A case in point is Burrtec’s effort to convince officials in Upland to extend that city’s  current contract for trash hauling, which is not set to expire for another seven years. Burrtec is seeking to induce Upland to extend its existing contract by eight years more, thus ensuring that it will remain Upland’s trash hauler for at least 15 years, until 2028. Burrtec is offering to add street sweeping to the trash hauling service it is currently providing as part of that exclusive franchise arrangement.
If Burrtec’s proposal advances and is accepted by the city, Upland will presumably be able to save money by eliminating its in-house cost of providing the street sweeping service. Burrtec would enjoy a triple-fold gain. It would extend its contract by eight years. Moreover, it would eliminate the requirement that it engage in a bid process in another six or seven years to extend the contract, thereby avoiding the possibility that it would need to lower its rates to maintain the contract. And its proposal would increase the rate it charges Upland’s customers by 7.2 percent for the remainder of 2013-14; another 2.1 percent in July 2014; 2.1 percent in July 2015; 2.3 percent in July 2016; and 2.4 percent in 2017.
Whether Upland will accede to Burrtec’s overture is an open question.
The company has cultivated goodwill in Upland on a political level, with several of its principals, including company president Cole Burr, having demonstrated themselves as major donors to the campaign committees of city council members over the years, a practice Burrtec has maintained in all of the cities where it has trash hauling contracts as well as with the county board of supervisors, who sign off on the trash hauling franchises in the unincorporated county areas.
Burrtec has an established reputation for conscientious, thorough and reliable service.
Furthermore, a report by Roseville-based R3 Consulting Group, Inc. with regard to the Burrtec contract extension with Upland offers a somewhat cryptic and elliptical endorsement of the concept and could be used by the council to justify a vote to extend the franchise until 2028.
Nevertheless, a close examination of the consultant’s report betrays that R3 was provided with selective and incomplete information relating to the proposal, primarily information laid out by Burrtec. The report does not provide an exacting analysis of the full implication of contractually binding the city to its current trash hauler for the extended period Burrtec’s proposal envisions.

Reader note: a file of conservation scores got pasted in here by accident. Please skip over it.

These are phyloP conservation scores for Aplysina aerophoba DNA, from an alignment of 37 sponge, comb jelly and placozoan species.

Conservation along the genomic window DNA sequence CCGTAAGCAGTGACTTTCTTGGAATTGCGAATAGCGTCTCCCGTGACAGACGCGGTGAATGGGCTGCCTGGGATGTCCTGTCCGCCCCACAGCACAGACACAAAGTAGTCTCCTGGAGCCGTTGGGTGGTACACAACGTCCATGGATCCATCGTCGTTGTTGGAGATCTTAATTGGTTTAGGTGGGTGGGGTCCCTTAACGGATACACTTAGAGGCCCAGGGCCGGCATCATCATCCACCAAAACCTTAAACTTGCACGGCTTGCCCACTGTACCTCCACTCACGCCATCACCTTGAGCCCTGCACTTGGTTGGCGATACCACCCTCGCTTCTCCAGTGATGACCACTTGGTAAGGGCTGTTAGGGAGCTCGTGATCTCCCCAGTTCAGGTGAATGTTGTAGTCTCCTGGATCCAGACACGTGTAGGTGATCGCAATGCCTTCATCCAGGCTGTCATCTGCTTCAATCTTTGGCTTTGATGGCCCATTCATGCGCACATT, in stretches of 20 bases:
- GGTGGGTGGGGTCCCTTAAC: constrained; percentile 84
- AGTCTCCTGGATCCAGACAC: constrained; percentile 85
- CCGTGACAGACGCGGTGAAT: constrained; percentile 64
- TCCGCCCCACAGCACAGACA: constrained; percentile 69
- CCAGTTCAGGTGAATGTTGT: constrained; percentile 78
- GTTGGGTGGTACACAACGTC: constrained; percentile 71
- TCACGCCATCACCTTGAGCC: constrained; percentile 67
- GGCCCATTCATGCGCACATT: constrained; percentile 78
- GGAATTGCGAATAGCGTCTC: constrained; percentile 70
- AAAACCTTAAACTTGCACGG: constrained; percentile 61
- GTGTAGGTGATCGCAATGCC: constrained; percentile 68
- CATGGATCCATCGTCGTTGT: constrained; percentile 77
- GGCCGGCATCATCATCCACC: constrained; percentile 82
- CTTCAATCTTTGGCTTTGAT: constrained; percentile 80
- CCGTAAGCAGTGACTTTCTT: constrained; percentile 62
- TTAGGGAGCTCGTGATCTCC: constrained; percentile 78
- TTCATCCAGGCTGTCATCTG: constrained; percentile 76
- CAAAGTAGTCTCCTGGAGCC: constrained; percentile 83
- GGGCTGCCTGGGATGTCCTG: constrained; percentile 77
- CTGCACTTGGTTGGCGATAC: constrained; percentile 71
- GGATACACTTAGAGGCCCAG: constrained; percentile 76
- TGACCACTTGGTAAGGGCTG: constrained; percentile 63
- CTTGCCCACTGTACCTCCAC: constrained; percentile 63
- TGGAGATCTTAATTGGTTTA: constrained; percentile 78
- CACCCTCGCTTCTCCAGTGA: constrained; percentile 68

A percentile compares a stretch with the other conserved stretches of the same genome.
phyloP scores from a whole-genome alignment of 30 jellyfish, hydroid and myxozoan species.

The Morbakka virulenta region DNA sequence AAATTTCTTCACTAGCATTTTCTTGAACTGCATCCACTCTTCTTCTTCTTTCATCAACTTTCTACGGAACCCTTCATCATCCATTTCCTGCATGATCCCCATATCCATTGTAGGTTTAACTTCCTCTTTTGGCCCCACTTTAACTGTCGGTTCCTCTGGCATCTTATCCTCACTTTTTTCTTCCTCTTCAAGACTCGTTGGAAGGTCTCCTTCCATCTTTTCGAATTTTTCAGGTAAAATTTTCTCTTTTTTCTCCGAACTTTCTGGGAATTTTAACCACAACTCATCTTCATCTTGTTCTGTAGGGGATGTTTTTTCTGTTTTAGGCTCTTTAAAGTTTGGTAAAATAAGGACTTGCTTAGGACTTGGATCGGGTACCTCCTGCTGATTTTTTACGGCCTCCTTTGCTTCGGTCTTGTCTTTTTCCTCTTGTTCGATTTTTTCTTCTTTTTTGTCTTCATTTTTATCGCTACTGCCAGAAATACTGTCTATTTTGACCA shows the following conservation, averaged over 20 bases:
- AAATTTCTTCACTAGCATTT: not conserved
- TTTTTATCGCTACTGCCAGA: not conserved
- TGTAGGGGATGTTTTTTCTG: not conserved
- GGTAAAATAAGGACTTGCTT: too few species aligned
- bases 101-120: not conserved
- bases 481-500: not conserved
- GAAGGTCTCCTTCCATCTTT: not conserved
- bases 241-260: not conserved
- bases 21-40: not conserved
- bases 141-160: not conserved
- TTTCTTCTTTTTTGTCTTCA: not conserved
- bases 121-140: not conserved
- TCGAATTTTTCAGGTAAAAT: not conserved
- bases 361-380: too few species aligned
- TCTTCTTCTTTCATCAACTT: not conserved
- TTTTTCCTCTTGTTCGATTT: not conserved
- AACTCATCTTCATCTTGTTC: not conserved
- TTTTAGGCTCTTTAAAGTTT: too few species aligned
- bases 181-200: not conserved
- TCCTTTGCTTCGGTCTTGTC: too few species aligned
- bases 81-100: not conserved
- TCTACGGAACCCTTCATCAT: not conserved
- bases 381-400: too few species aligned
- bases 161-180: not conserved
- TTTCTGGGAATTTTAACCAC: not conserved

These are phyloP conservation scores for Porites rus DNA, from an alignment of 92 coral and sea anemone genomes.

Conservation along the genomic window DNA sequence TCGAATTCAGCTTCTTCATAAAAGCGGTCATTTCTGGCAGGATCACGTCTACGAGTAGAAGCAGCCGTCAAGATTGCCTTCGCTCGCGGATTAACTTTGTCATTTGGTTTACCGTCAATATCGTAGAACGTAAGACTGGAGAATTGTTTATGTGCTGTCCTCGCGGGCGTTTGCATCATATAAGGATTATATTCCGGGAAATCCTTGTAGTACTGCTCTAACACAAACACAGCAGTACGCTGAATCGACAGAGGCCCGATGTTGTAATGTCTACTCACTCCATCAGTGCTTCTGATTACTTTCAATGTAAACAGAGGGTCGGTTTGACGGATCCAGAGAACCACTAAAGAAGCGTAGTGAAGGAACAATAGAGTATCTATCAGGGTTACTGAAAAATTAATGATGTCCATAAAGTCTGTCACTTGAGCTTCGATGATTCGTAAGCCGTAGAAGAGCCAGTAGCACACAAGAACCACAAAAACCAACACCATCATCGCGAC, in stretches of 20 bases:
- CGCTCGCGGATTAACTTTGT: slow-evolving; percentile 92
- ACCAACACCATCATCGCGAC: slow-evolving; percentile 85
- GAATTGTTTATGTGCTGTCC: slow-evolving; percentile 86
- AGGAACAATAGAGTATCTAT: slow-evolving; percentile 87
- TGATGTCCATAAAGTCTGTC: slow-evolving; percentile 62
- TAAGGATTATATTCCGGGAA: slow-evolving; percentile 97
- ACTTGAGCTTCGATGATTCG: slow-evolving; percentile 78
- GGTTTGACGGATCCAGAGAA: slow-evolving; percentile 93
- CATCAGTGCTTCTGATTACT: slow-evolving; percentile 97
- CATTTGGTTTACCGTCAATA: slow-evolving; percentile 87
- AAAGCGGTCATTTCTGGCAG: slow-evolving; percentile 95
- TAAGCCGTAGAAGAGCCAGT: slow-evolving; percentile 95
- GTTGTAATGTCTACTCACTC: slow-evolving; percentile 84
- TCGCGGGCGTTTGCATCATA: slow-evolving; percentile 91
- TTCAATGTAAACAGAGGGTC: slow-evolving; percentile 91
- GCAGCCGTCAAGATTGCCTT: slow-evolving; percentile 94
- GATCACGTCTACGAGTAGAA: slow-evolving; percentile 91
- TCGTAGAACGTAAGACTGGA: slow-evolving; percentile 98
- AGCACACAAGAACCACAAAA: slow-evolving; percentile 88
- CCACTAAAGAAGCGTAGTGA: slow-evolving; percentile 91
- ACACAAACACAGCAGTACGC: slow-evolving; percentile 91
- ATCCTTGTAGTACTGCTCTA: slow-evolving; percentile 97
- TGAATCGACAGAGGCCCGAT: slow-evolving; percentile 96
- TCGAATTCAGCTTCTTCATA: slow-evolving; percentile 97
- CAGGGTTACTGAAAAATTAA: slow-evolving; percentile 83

One factor militating against the city’s acceptance of the contract is a growing trend among municipalities to shy away from long term contracts that stipulate rates or pricing levels that cannot be adjusted downward. Another factor is the no-bid implication of the contract extension. Providing Burrtec with the advantage of specifying a fee and rate schedule that is arrived at outside of a public forum not subject to the downward pressure that naturally comes about during a competitive bid process runs contrary to the concept of open and transparent government and is not in keeping with the principal of looking after the financial interests of the city’s residents. In Upland, where its immediate past mayor is now in federal prison for having solicited and received bribes that involved backroom deals and City Hall-orchestrated favors to those who greased the mayor’s palm, granting Burtec a no-bid contract extension could raise a specter city officials would prefer remains dormant.
And significantly, the terms of Burrtec’s present contract, and any extension thereto, may be disadvantageous to the city. Under the contract, city residents pay Burrtec to haul away not only their trash but recyclable discards as well. Burrtec then sells those separated recyclables at a profit, making money at both ends. In recent years, companies have come into existence which will haul away recyclable material for free, or in some cases, pay to do so, turning a profit entirely on the sale of the materials. While the city is committed until 2020 to remain with the arrangement it now has with Burrtec, beginning in 2021 city residents could see a significant decline in their trash rates if the city contracts with a company that is willing to haul recyclables at no charge or provide customers with a rebate. By remaining with Burrtec under the current terms, such a savings by Upland residents would not be realized.